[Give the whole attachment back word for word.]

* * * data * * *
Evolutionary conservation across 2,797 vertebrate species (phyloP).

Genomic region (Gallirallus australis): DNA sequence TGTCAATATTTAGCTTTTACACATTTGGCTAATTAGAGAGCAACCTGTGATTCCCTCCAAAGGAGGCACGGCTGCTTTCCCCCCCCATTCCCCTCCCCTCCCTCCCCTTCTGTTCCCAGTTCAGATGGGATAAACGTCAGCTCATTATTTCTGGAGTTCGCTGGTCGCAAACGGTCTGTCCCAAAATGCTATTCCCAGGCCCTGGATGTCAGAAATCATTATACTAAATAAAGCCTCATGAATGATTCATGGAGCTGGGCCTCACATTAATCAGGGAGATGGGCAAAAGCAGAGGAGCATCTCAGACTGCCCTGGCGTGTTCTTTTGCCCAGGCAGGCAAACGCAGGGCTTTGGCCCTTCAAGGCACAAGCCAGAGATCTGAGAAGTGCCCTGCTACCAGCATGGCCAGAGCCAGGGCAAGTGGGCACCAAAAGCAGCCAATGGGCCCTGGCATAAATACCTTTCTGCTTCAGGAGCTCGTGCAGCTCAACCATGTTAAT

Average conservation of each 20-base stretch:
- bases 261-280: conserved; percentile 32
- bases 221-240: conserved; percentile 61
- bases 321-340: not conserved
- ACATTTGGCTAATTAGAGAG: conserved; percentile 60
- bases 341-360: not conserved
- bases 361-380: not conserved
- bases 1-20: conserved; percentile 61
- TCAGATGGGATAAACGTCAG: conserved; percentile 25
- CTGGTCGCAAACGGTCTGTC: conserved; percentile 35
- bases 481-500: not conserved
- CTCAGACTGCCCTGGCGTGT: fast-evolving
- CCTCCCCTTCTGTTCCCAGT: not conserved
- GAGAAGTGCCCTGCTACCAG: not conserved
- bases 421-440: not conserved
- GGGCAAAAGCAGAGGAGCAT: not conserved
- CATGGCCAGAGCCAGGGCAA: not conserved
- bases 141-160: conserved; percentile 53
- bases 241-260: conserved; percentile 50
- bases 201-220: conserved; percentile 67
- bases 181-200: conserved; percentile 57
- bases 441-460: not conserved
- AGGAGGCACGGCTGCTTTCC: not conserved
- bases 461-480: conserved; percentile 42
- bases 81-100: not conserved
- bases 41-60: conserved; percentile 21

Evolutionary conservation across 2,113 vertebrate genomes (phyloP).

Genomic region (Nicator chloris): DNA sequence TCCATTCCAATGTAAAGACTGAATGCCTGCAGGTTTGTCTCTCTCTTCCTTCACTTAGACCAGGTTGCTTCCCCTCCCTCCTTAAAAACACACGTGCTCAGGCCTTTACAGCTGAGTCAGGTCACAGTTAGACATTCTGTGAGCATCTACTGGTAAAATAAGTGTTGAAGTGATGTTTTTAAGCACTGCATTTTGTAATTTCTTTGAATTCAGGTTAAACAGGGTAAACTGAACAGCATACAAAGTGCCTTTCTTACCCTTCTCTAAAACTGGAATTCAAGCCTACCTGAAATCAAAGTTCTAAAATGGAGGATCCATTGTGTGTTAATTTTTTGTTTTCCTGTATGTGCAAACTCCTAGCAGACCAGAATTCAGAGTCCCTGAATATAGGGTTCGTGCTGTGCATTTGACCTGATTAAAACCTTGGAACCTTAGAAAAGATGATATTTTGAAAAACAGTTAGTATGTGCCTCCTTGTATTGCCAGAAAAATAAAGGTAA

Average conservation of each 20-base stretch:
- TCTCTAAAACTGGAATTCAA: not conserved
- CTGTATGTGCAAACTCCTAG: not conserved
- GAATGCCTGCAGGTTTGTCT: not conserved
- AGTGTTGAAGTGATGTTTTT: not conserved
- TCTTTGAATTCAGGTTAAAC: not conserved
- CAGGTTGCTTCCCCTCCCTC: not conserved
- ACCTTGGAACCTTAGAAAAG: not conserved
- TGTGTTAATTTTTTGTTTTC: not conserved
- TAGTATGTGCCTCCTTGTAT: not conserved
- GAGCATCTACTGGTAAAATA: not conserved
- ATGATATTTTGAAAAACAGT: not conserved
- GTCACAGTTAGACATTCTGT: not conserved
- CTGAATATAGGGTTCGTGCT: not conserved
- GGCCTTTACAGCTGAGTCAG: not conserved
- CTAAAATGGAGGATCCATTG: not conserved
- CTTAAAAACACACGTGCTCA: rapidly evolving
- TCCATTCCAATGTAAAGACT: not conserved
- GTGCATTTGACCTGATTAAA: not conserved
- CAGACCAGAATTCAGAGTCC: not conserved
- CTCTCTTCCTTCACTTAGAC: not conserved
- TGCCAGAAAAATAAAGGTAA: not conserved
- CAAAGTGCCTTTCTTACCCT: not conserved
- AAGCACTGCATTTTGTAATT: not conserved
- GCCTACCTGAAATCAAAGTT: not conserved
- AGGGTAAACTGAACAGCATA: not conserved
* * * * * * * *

Evolutionary conservation across 2,797 vertebrate species (phyloP).

Genomic region (Gallirallus australis): DNA sequence TGTCAATATTTAGCTTTTACACATTTGGCTAATTAGAGAGCAACCTGTGATTCCCTCCAAAGGAGGCACGGCTGCTTTCCCCCCCCATTCCCCTCCCCTCCCTCCCCTTCTGTTCCCAGTTCAGATGGGATAAACGTCAGCTCATTATTTCTGGAGTTCGCTGGTCGCAAACGGTCTGTCCCAAAATGCTATTCCCAGGCCCTGGATGTCAGAAATCATTATACTAAATAAAGCCTCATGAATGATTCATGGAGCTGGGCCTCACATTAATCAGGGAGATGGGCAAAAGCAGAGGAGCATCTCAGACTGCCCTGGCGTGTTCTTTTGCCCAGGCAGGCAAACGCAGGGCTTTGGCCCTTCAAGGCACAAGCCAGAGATCTGAGAAGTGCCCTGCTACCAGCATGGCCAGAGCCAGGGCAAGTGGGCACCAAAAGCAGCCAATGGGCCCTGGCATAAATACCTTTCTGCTTCAGGAGCTCGTGCAGCTCAACCATGTTAAT

Average conservation of each 20-base stretch:
- bases 261-280: conserved; percentile 32
- bases 221-240: conserved; percentile 61
- bases 321-340: not conserved
- ACATTTGGCTAATTAGAGAG: conserved; percentile 60
- bases 341-360: not conserved
- bases 361-380: not conserved
- bases 1-20: conserved; percentile 61
- TCAGATGGGATAAACGTCAG: conserved; percentile 25
- CTGGTCGCAAACGGTCTGTC: conserved; percentile 35
- bases 481-500: not conserved
- CTCAGACTGCCCTGGCGTGT: fast-evolving
- CCTCCCCTTCTGTTCCCAGT: not conserved
- GAGAAGTGCCCTGCTACCAG: not conserved
- bases 421-440: not conserved
- GGGCAAAAGCAGAGGAGCAT: not conserved
- CATGGCCAGAGCCAGGGCAA: not conserved
- bases 141-160: conserved; percentile 53
- bases 241-260: conserved; percentile 50
- bases 201-220: conserved; percentile 67
- bases 181-200: conserved; percentile 57
- bases 441-460: not conserved
- AGGAGGCACGGCTGCTTTCC: not conserved
- bases 461-480: conserved; percentile 42
- bases 81-100: not conserved
- bases 41-60: conserved; percentile 21

Evolutionary conservation across 2,113 vertebrate genomes (phyloP).

Genomic region (Nicator chloris): DNA sequence TCCATTCCAATGTAAAGACTGAATGCCTGCAGGTTTGTCTCTCTCTTCCTTCACTTAGACCAGGTTGCTTCCCCTCCCTCCTTAAAAACACACGTGCTCAGGCCTTTACAGCTGAGTCAGGTCACAGTTAGACATTCTGTGAGCATCTACTGGTAAAATAAGTGTTGAAGTGATGTTTTTAAGCACTGCATTTTGTAATTTCTTTGAATTCAGGTTAAACAGGGTAAACTGAACAGCATACAAAGTGCCTTTCTTACCCTTCTCTAAAACTGGAATTCAAGCCTACCTGAAATCAAAGTTCTAAAATGGAGGATCCATTGTGTGTTAATTTTTTGTTTTCCTGTATGTGCAAACTCCTAGCAGACCAGAATTCAGAGTCCCTGAATATAGGGTTCGTGCTGTGCATTTGACCTGATTAAAACCTTGGAACCTTAGAAAAGATGATATTTTGAAAAACAGTTAGTATGTGCCTCCTTGTATTGCCAGAAAAATAAAGGTAA

Average conservation of each 20-base stretch:
- TCTCTAAAACTGGAATTCAA: not conserved
- CTGTATGTGCAAACTCCTAG: not conserved
- GAATGCCTGCAGGTTTGTCT: not conserved
- AGTGTTGAAGTGATGTTTTT: not conserved
- TCTTTGAATTCAGGTTAAAC: not conserved
- CAGGTTGCTTCCCCTCCCTC: not conserved
- ACCTTGGAACCTTAGAAAAG: not conserved
- TGTGTTAATTTTTTGTTTTC: not conserved
- TAGTATGTGCCTCCTTGTAT: not conserved
- GAGCATCTACTGGTAAAATA: not conserved
- ATGATATTTTGAAAAACAGT: not conserved
- GTCACAGTTAGACATTCTGT: not conserved
- CTGAATATAGGGTTCGTGCT: not conserved
- GGCCTTTACAGCTGAGTCAG: not conserved
- CTAAAATGGAGGATCCATTG: not conserved
- CTTAAAAACACACGTGCTCA: rapidly evolving
- TCCATTCCAATGTAAAGACT: not conserved
- GTGCATTTGACCTGATTAAA: not conserved
- CAGACCAGAATTCAGAGTCC: not conserved
- CTCTCTTCCTTCACTTAGAC: not conserved
- TGCCAGAAAAATAAAGGTAA: not conserved
- CAAAGTGCCTTTCTTACCCT: not conserved
- AAGCACTGCATTTTGTAATT: not conserved
- GCCTACCTGAAATCAAAGTT: not conserved
- AGGGTAAACTGAACAGCATA: not conserved